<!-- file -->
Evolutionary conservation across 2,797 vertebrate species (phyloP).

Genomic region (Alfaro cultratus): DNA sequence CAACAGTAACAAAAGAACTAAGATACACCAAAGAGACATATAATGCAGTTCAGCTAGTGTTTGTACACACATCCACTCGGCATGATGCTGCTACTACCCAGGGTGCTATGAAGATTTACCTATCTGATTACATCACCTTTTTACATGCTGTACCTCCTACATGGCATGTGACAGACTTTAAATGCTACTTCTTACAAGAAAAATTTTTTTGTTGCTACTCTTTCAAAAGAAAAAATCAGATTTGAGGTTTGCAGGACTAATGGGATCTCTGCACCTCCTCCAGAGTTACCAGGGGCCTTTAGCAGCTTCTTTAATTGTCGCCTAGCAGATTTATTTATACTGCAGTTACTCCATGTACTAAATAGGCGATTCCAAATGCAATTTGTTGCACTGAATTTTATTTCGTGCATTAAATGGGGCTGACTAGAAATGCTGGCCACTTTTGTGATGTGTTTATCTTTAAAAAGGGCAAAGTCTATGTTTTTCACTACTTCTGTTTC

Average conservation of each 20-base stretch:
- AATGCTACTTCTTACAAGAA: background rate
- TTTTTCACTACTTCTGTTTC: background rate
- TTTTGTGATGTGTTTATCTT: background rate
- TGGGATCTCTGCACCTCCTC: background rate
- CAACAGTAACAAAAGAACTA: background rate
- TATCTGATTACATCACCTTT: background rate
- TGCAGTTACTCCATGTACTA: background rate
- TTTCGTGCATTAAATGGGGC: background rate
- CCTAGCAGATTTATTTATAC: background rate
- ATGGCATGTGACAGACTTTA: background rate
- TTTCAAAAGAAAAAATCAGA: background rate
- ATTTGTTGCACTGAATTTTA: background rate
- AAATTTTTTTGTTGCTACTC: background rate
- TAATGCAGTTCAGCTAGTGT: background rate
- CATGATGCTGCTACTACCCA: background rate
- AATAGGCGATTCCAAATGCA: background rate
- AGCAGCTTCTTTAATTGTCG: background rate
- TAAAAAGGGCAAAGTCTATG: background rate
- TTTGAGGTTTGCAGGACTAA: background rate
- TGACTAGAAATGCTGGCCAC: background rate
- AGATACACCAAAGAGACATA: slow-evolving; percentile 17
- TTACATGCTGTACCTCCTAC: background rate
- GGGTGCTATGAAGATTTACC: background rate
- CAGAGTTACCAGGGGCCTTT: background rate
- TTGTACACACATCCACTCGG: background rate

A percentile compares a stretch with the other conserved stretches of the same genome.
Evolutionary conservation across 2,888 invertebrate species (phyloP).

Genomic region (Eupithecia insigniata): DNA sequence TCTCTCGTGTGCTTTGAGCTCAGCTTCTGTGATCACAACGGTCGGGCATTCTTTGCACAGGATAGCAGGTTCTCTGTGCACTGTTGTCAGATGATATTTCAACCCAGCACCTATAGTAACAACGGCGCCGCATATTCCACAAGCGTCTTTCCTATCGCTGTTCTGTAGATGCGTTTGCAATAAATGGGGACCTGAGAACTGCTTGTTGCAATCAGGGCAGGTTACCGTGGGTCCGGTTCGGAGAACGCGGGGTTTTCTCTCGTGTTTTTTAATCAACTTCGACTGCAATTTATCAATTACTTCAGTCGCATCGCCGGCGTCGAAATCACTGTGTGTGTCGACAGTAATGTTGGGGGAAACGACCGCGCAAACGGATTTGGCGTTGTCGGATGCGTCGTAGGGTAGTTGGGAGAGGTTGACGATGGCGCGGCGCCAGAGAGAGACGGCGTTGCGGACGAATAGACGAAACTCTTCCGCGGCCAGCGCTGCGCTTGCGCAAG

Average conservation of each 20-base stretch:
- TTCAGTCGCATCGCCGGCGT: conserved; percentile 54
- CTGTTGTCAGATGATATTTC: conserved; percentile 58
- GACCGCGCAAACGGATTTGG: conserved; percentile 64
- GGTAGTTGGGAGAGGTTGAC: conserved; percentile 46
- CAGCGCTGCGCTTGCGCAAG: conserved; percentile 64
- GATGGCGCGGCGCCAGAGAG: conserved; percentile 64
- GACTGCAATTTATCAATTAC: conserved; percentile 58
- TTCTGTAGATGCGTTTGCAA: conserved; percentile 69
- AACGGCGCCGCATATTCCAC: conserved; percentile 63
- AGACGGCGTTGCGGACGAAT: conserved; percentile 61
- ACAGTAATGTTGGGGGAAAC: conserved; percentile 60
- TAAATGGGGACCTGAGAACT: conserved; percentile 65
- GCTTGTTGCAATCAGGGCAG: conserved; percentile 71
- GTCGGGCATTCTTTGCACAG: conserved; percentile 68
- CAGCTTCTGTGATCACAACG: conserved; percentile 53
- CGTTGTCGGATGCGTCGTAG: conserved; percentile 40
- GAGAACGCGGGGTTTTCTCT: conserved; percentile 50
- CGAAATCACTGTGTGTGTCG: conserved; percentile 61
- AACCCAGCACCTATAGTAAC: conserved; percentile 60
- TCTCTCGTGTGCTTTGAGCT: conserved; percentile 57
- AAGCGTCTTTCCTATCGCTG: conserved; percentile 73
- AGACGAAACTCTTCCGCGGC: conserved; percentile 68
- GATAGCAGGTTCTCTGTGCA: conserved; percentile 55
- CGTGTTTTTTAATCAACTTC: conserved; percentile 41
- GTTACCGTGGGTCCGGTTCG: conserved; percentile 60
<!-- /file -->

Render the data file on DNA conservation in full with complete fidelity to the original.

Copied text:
Evolutionary conservation across 2,797 vertebrate species (phyloP).

Genomic region (Alfaro cultratus): DNA sequence CAACAGTAACAAAAGAACTAAGATACACCAAAGAGACATATAATGCAGTTCAGCTAGTGTTTGTACACACATCCACTCGGCATGATGCTGCTACTACCCAGGGTGCTATGAAGATTTACCTATCTGATTACATCACCTTTTTACATGCTGTACCTCCTACATGGCATGTGACAGACTTTAAATGCTACTTCTTACAAGAAAAATTTTTTTGTTGCTACTCTTTCAAAAGAAAAAATCAGATTTGAGGTTTGCAGGACTAATGGGATCTCTGCACCTCCTCCAGAGTTACCAGGGGCCTTTAGCAGCTTCTTTAATTGTCGCCTAGCAGATTTATTTATACTGCAGTTACTCCATGTACTAAATAGGCGATTCCAAATGCAATTTGTTGCACTGAATTTTATTTCGTGCATTAAATGGGGCTGACTAGAAATGCTGGCCACTTTTGTGATGTGTTTATCTTTAAAAAGGGCAAAGTCTATGTTTTTCACTACTTCTGTTTC

Average conservation of each 20-base stretch:
- AATGCTACTTCTTACAAGAA: background rate
- TTTTTCACTACTTCTGTTTC: background rate
- TTTTGTGATGTGTTTATCTT: background rate
- TGGGATCTCTGCACCTCCTC: background rate
- CAACAGTAACAAAAGAACTA: background rate
- TATCTGATTACATCACCTTT: background rate
- TGCAGTTACTCCATGTACTA: background rate
- TTTCGTGCATTAAATGGGGC: background rate
- CCTAGCAGATTTATTTATAC: background rate
- ATGGCATGTGACAGACTTTA: background rate
- TTTCAAAAGAAAAAATCAGA: background rate
- ATTTGTTGCACTGAATTTTA: background rate
- AAATTTTTTTGTTGCTACTC: background rate
- TAATGCAGTTCAGCTAGTGT: background rate
- CATGATGCTGCTACTACCCA: background rate
- AATAGGCGATTCCAAATGCA: background rate
- AGCAGCTTCTTTAATTGTCG: background rate
- TAAAAAGGGCAAAGTCTATG: background rate
- TTTGAGGTTTGCAGGACTAA: background rate
- TGACTAGAAATGCTGGCCAC: background rate
- AGATACACCAAAGAGACATA: slow-evolving; percentile 17
- TTACATGCTGTACCTCCTAC: background rate
- GGGTGCTATGAAGATTTACC: background rate
- CAGAGTTACCAGGGGCCTTT: background rate
- TTGTACACACATCCACTCGG: background rate

A percentile compares a stretch with the other conserved stretches of the same genome.
Evolutionary conservation across 2,888 invertebrate species (phyloP).

Genomic region (Eupithecia insigniata): DNA sequence TCTCTCGTGTGCTTTGAGCTCAGCTTCTGTGATCACAACGGTCGGGCATTCTTTGCACAGGATAGCAGGTTCTCTGTGCACTGTTGTCAGATGATATTTCAACCCAGCACCTATAGTAACAACGGCGCCGCATATTCCACAAGCGTCTTTCCTATCGCTGTTCTGTAGATGCGTTTGCAATAAATGGGGACCTGAGAACTGCTTGTTGCAATCAGGGCAGGTTACCGTGGGTCCGGTTCGGAGAACGCGGGGTTTTCTCTCGTGTTTTTTAATCAACTTCGACTGCAATTTATCAATTACTTCAGTCGCATCGCCGGCGTCGAAATCACTGTGTGTGTCGACAGTAATGTTGGGGGAAACGACCGCGCAAACGGATTTGGCGTTGTCGGATGCGTCGTAGGGTAGTTGGGAGAGGTTGACGATGGCGCGGCGCCAGAGAGAGACGGCGTTGCGGACGAATAGACGAAACTCTTCCGCGGCCAGCGCTGCGCTTGCGCAAG

Average conservation of each 20-base stretch:
- TTCAGTCGCATCGCCGGCGT: conserved; percentile 54
- CTGTTGTCAGATGATATTTC: conserved; percentile 58
- GACCGCGCAAACGGATTTGG: conserved; percentile 64
- GGTAGTTGGGAGAGGTTGAC: conserved; percentile 46
- CAGCGCTGCGCTTGCGCAAG: conserved; percentile 64
- GATGGCGCGGCGCCAGAGAG: conserved; percentile 64
- GACTGCAATTTATCAATTAC: conserved; percentile 58
- TTCTGTAGATGCGTTTGCAA: conserved; percentile 69
- AACGGCGCCGCATATTCCAC: conserved; percentile 63
- AGACGGCGTTGCGGACGAAT: conserved; percentile 61
- ACAGTAATGTTGGGGGAAAC: conserved; percentile 60
- TAAATGGGGACCTGAGAACT: conserved; percentile 65
- GCTTGTTGCAATCAGGGCAG: conserved; percentile 71
- GTCGGGCATTCTTTGCACAG: conserved; percentile 68
- CAGCTTCTGTGATCACAACG: conserved; percentile 53
- CGTTGTCGGATGCGTCGTAG: conserved; percentile 40
- GAGAACGCGGGGTTTTCTCT: conserved; percentile 50
- CGAAATCACTGTGTGTGTCG: conserved; percentile 61
- AACCCAGCACCTATAGTAAC: conserved; percentile 60
- TCTCTCGTGTGCTTTGAGCT: conserved; percentile 57
- AAGCGTCTTTCCTATCGCTG: conserved; percentile 73
- AGACGAAACTCTTCCGCGGC: conserved; percentile 68
- GATAGCAGGTTCTCTGTGCA: conserved; percentile 55
- CGTGTTTTTTAATCAACTTC: conserved; percentile 41
- GTTACCGTGGGTCCGGTTCG: conserved; percentile 60